Movies and television have long given advanced warning of graphic content before showing or broadcasting to audiences. Social media, and the internet in general, are lagging a bit and so less savvy users are occasionally startled by content they were not expecting and that they would deem inappropriate for themselves or younger members of their family. Personally, I count images and videos depicting graphic violence between animals as something I would like to be warned about rather than suddenly confronted with in social media. It does not stop there, though, and people who voice their discomfort are often shamed by others for not being "man enough" to take it. That needs to end.
We could probably debate the true meaning of the song "King of Pain," by The Police from their Synchronicity album, but what I take away from it is that the singer feels intensely the suffering of every other living creature. It is inescapable, much as he longs for relief. I can empathize with that. Indeed, empathy is the whole point of this blog post. My brain, for whatever reason, is acutely sensitive to graphic violence and gore. I sometimes find myself involuntarily recalling horrible images or movie scenes without prompting, just suddenly, randomly, and for no apparent reason. Meanwhile, I have much more difficulty conjuring peaceful, pleasant images. Maybe you are wired differently. I hope you are wired differently. It is not any fun to be a King of Pain.
Professional wildlife photographers should be committed to documenting life with honesty, and predation, territorial battles, and other violent conflicts are a part of life, no question. It is difficult for me to communicate my understanding of that to my camera-toting colleagues while at the same time arguing against what amounts to nature violence pornography. It may come down to intent. Sex sells. If it bleeds it leads. You know the drill. Networks and their executives who pander to a perceived public bloodlust are also failing to be honest, let alone fair and balanced. They may need more diverse focus groups, or simply stop making assumptions, or otherwise take responsibility for their content instead of claiming that a steady diet of violence is what audiences want. This includes Discovery Channel and Nat Geo.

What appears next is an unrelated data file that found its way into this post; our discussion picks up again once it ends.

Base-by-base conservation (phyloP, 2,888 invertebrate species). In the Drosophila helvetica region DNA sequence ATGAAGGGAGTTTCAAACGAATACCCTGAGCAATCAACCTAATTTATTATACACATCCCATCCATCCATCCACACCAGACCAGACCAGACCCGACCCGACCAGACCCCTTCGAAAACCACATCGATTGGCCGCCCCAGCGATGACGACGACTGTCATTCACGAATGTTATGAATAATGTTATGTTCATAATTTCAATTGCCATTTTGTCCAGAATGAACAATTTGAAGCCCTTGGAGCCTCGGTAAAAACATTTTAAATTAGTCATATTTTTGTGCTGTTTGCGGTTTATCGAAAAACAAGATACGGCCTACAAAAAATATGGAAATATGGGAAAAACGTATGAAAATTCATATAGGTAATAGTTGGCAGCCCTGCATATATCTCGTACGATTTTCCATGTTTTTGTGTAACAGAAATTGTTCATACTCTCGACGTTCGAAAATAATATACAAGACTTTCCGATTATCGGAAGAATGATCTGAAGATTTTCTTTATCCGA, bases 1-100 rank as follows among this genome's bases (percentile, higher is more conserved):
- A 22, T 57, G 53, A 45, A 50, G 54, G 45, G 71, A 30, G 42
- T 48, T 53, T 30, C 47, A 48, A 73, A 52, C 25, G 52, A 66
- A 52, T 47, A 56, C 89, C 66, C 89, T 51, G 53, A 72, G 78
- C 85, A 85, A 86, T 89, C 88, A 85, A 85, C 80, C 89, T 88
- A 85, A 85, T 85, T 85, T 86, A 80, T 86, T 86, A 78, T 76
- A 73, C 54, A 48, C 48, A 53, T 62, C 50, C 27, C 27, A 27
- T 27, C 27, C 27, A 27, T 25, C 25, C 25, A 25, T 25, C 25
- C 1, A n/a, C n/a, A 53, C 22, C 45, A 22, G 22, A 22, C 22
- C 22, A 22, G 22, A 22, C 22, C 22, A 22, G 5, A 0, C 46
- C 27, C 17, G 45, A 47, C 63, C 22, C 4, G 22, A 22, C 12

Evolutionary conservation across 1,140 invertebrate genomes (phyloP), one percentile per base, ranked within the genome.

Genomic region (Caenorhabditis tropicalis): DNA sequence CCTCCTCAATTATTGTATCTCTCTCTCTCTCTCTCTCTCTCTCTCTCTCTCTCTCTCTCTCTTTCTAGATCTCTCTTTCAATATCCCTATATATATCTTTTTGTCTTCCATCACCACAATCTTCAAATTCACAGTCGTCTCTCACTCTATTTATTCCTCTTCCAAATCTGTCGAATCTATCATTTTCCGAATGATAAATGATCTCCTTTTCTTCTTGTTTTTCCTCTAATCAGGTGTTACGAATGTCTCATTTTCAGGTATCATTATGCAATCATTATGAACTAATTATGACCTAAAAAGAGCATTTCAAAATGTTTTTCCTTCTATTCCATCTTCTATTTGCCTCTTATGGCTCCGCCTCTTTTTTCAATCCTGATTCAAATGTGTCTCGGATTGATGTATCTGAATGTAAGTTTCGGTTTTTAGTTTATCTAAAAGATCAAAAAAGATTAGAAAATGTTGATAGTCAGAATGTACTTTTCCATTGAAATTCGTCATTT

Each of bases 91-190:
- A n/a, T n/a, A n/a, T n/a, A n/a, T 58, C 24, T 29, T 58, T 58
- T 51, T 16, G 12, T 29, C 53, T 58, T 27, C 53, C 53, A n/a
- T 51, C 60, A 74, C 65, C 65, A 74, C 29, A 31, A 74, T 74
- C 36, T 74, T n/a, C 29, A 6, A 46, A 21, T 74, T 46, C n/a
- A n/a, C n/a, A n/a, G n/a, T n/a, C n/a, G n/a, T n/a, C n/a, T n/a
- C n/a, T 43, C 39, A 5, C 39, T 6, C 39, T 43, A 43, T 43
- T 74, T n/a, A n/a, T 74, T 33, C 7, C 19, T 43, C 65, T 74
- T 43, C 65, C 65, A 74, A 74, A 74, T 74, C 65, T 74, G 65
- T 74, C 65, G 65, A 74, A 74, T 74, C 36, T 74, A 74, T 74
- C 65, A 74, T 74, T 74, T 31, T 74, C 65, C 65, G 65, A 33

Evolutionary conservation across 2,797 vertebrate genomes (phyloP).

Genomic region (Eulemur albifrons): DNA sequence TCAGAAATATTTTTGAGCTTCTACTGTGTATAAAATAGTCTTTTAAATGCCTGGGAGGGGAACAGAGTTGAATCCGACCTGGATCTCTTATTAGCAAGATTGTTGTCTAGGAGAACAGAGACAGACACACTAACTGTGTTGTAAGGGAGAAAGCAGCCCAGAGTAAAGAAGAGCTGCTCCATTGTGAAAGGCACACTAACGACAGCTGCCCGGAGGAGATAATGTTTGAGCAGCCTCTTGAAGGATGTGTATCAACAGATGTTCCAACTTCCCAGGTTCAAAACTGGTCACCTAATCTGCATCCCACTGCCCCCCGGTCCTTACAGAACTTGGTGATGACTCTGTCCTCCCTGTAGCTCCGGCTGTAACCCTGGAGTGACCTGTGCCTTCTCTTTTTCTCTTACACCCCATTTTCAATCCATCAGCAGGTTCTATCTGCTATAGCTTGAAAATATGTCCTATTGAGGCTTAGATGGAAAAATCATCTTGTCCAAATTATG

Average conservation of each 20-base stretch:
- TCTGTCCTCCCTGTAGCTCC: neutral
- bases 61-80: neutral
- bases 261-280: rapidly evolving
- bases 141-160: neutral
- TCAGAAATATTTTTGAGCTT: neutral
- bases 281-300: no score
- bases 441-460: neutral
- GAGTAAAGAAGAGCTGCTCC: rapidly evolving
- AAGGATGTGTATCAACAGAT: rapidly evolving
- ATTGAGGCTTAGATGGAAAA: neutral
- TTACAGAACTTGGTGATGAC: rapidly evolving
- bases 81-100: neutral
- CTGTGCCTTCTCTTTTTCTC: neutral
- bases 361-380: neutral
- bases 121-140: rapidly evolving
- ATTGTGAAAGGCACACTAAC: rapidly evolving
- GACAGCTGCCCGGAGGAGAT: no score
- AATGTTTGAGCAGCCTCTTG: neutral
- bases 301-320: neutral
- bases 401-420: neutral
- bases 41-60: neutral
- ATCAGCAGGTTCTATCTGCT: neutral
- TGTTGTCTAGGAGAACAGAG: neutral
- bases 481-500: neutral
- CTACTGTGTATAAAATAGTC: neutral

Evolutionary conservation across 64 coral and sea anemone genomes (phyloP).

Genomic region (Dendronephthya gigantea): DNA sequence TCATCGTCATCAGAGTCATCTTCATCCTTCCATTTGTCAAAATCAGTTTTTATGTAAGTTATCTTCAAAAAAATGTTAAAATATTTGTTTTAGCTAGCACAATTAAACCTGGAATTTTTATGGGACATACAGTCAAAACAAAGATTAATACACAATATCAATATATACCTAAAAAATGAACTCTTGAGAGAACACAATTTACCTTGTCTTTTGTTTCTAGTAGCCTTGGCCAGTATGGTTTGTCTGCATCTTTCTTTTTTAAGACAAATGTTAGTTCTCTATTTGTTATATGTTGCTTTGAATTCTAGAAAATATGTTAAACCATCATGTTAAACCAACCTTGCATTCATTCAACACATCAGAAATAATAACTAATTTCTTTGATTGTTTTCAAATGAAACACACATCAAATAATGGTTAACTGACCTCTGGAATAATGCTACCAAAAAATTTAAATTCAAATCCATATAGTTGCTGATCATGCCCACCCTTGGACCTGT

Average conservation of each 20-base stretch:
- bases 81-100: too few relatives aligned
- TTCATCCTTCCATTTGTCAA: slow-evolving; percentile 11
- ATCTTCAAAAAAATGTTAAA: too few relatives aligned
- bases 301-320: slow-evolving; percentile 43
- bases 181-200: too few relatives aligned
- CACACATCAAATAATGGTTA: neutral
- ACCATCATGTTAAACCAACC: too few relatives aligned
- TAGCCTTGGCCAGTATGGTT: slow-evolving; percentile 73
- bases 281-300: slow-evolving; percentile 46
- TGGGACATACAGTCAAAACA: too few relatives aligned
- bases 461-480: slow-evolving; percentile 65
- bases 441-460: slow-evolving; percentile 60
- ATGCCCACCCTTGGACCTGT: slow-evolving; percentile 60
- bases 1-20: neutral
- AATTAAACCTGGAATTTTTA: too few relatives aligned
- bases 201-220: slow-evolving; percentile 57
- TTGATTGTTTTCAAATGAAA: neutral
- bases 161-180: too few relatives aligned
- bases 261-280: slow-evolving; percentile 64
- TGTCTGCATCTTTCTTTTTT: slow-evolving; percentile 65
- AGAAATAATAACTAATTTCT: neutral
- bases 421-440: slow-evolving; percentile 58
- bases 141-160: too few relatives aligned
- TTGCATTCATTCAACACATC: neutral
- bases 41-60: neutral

Online, I have finally noticed that the more responsible outlets for natural history content, and/or my friends, are prefacing videos at least with text warnings if the content is of a violent or graphic nature. I appreciate having the choice to click or not. When someone shares a graphic video or image then I will comment that I do not like to see that kind of thing without warning, thank you. Sometimes, if their reply is impolite, I unfollow them.
I have been told that if I don't want to be exposed to certain things then I should get off the internet. I have been told to "man up," implying that if I find certain things distasteful then I am somehow being a baby or too sensitive or some other judgmental epithet. No, I am not a child or some other kind of innocent, but I am vulnerable. Some people are not comfortable with being vulnerable, but we don't shame them for having a hardened heart. I would not advocate that we should. There is no place for shaming anybody except, perhaps, those who perpetrate cruelty, shame, discrimination, and other acts of wanton, needless hostility.
This is another kind of divide in our country, one of conflicting personality traits. It is not necessary that we all think alike, or "feel" alike, either. We need diversity in all aspects of our life: biologically, psychologically, and socially. What we must have in order for that diversity to flourish is respect and acceptance. You want to watch animals killing each other? Fine, but do not admonish me for not desiring the same thing, or objecting to it when you gave me no choice but to see it. Understand the difference between someone standing up for themselves, and someone berating you for whatever excites you.